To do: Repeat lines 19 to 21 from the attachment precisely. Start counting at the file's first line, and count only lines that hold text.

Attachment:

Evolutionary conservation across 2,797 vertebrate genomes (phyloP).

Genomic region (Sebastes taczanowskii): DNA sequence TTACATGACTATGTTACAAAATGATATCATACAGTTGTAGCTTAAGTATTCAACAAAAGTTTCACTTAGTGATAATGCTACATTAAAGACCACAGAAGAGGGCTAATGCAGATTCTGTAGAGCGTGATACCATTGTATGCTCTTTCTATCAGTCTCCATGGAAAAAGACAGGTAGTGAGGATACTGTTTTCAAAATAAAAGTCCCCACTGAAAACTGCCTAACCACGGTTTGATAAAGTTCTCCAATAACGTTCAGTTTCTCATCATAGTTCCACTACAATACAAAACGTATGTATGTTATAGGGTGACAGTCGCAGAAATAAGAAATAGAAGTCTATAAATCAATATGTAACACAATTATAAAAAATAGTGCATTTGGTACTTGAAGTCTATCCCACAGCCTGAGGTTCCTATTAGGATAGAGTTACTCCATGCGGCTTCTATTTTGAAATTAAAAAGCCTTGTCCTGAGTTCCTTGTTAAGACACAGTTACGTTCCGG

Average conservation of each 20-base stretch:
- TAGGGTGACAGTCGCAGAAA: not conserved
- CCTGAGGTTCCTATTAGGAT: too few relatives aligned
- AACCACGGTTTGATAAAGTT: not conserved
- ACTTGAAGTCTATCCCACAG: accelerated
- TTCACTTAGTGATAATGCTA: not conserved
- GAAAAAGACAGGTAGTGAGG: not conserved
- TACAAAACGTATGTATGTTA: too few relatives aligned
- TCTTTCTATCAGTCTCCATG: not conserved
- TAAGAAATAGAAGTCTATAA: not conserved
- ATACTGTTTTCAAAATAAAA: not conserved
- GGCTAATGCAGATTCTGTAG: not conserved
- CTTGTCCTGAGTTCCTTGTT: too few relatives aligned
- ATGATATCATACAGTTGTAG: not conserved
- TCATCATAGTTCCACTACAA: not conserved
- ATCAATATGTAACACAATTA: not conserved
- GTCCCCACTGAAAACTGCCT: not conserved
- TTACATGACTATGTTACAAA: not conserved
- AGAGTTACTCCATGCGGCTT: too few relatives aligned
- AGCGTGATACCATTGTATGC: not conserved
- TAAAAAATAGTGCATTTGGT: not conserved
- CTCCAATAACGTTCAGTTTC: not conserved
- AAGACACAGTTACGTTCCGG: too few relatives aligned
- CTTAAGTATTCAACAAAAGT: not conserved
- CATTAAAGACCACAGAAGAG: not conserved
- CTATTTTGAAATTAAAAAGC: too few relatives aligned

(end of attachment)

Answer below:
- GTCCCCACTGAAAACTGCCT: not conserved
- TTACATGACTATGTTACAAA: not conserved
- AGAGTTACTCCATGCGGCTT: too few relatives aligned